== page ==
I have to hold her hand CONSTANTLY, let go for a second and she would try to get away, I often have to lift her in shops, ticket machines…etc to manage.

Amelia will walk passed parked cars in the street and try to open the doors.

Getting Amelia in and out of cars in a major problem. She often almost reduces me to tears, as I struggle to get her into the car, sit her in the car seat and the belt on. I usually have to get right into the back of the car with her when she is making a fuss, it is the only way I have found that I can restrain her long enough to get her belt on and tightened sufficiently to be safe.
When Amelia is being co-operative, she still needs to be physically lifted in and out of the car. I have tried to give her the extra independence and let her get out of the car seat herself, but especially when she is wearing her AFOs (and shoes 3 sizes bigger than her feet) she has difficulty manoeuvring in the restricted space of the back of a car. To aid these problems as best as I can, I push the front passengers seat as far forward as possible, but I can only do that if I don’t have a front passenger.
I really feel this is one of our major issues and to find parking spaces where I can open up the door wide enough to get Amelia in/out the car safely and into her major buggy is just a nightmare. So much so, that now I just hate taking her out anywhere, and that is no way for us to live our lives and no way for Amelia to learn, develop daily living skills or interact socially.

Davros Mon 20-Jun-05 17:52:12

Bum! It applies to people over 3, but here is the info anyway from a leaflet to do with DLA that is printed by Social Security and The Benefits Agency, it is leaflet no DS706. To quote:

A child aged 3 or over may be able to get help with getting around if they:
-
-
-
-
- are severely mentally impaired with severe behavioural problems and qualify for the highest rate care component
(the empty dashes are other points relating to physical disability I can’t be bothered to type out)

A Child aged 5 or over may be able to get help with getting around if they:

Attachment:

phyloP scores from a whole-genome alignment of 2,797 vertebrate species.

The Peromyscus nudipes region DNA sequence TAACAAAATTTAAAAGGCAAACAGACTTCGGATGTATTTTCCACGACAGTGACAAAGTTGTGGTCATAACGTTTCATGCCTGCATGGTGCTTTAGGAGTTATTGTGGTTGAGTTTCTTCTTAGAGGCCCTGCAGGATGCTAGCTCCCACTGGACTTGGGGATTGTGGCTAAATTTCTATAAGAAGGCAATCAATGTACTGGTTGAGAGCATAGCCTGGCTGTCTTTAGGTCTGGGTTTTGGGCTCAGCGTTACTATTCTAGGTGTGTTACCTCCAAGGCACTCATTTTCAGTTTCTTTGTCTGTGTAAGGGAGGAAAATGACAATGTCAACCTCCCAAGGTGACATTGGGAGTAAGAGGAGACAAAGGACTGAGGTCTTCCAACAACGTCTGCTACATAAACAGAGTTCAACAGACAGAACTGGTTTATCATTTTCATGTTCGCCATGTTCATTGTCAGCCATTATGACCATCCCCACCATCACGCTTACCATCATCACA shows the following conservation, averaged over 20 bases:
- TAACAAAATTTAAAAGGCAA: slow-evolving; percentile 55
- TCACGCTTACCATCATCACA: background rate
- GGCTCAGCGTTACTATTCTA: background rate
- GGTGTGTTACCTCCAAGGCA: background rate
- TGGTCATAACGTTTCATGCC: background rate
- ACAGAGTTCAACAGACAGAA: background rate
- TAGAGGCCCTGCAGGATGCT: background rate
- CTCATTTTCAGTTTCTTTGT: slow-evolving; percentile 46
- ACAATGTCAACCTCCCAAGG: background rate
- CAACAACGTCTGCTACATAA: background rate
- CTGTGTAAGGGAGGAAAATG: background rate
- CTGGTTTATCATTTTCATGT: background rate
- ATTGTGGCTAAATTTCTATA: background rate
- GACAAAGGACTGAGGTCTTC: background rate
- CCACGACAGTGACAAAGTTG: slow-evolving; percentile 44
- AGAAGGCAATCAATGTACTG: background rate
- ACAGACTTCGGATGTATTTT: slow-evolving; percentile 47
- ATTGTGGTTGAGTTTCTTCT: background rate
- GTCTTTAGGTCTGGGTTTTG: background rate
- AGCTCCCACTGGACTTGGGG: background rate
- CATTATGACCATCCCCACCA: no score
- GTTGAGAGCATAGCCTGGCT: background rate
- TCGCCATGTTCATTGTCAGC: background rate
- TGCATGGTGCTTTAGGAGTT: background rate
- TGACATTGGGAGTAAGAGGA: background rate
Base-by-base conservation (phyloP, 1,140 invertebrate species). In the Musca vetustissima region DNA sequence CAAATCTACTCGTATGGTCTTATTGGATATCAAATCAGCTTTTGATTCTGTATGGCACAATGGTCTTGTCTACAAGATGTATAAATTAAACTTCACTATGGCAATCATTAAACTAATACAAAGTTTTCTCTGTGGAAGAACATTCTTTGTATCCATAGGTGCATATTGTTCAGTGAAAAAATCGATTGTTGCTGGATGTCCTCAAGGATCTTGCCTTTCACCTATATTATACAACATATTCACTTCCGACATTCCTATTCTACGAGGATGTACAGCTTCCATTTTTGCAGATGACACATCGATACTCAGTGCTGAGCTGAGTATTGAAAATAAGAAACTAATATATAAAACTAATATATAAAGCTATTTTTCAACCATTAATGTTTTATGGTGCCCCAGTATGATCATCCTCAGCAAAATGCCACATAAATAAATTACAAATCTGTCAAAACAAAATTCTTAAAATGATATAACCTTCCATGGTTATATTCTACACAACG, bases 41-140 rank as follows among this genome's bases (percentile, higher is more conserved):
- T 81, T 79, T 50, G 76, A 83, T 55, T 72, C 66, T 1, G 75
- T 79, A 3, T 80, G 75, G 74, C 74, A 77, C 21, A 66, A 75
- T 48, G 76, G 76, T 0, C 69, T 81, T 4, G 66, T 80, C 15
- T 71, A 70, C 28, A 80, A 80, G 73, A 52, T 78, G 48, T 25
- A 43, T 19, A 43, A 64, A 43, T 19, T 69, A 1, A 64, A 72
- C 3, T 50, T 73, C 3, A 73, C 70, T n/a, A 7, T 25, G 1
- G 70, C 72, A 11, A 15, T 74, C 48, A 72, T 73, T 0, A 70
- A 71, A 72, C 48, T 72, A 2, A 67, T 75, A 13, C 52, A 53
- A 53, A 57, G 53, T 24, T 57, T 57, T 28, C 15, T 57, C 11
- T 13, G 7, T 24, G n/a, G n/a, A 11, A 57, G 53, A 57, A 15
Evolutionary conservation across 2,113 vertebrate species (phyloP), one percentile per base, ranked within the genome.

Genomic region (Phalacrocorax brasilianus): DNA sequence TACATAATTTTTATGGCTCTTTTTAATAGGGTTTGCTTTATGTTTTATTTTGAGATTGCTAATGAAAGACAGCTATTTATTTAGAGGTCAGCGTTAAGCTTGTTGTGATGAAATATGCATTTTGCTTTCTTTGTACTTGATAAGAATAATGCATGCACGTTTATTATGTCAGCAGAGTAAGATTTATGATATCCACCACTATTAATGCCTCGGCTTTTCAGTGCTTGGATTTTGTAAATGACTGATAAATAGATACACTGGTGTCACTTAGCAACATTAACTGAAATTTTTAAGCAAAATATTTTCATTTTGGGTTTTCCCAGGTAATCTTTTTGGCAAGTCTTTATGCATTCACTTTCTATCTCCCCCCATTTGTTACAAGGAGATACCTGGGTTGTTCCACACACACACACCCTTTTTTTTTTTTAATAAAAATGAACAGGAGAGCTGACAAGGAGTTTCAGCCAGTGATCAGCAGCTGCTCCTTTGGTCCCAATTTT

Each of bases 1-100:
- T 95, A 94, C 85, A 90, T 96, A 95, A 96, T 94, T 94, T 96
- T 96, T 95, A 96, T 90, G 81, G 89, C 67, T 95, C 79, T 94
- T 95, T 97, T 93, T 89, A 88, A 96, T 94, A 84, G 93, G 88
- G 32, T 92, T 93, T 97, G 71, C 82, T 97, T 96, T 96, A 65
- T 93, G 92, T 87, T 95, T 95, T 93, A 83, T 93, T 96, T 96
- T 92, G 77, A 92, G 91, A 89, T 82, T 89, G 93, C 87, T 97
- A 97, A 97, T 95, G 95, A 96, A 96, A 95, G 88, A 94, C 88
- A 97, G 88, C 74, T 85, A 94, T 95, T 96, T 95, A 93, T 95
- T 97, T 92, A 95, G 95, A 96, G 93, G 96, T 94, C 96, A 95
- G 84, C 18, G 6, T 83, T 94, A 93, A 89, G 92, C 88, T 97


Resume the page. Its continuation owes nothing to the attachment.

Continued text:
- can walk but need someone with them when they are walking outdoors

(the blank dashes are not relevant and couldn't be bothered to type it all out).

Dingle Mon 20-Jun-05 18:26:37

She is 3.7 davros.The info seems very similar to that given on the DSA site. I'll def look into this if it all tumbles down around my feet! I won't give up.

onlyjoking9329 Mon 20-Jun-05 20:40:45

right blue badge forms my fav we have three of them so am quite used to doing them, now i dunno if the blue badge forms are standard, but in nottingham they list requirments with tick boxes, firstly it says something about getting top rate mobility, this puts lots of people off if you read down a bit it says either middle or high rate care, so you dont HAVE the get top mobility at all, but if you do get top mobility then you will get one no probs, make sure and use words like, the child needs restraint (holding hands, reins its all restraint)child has learning disabilities and behavior problems, i know it sounds grim and too much like the DLA forms but its a means to an end, plus if you have blue badge you get wide space free parking and if you take your badge to the local council office you can get a free RADAR key which are well worth having.

Dingle Tue 21-Jun-05 09:32:47

Thanks onlyjoking!The form sounded very similar to the one I have just given in. Oh well too late to do anything about this one now- will just have to wait and see.

I am completing DLA as well ATM dd's care component runs out in October when she is 4. I am also trying for mobility as we never applied for that before, but now she is wearinf the AFOs and has got her major buggy sorted I thought it would be worth trying at least.
So wanted to get all this in the post before we go on holiday, but it seems I will have it hanging over me for a while yet!

Dingle Tue 21-Jun-05 09:33:30

BTW what's a RADAR key then!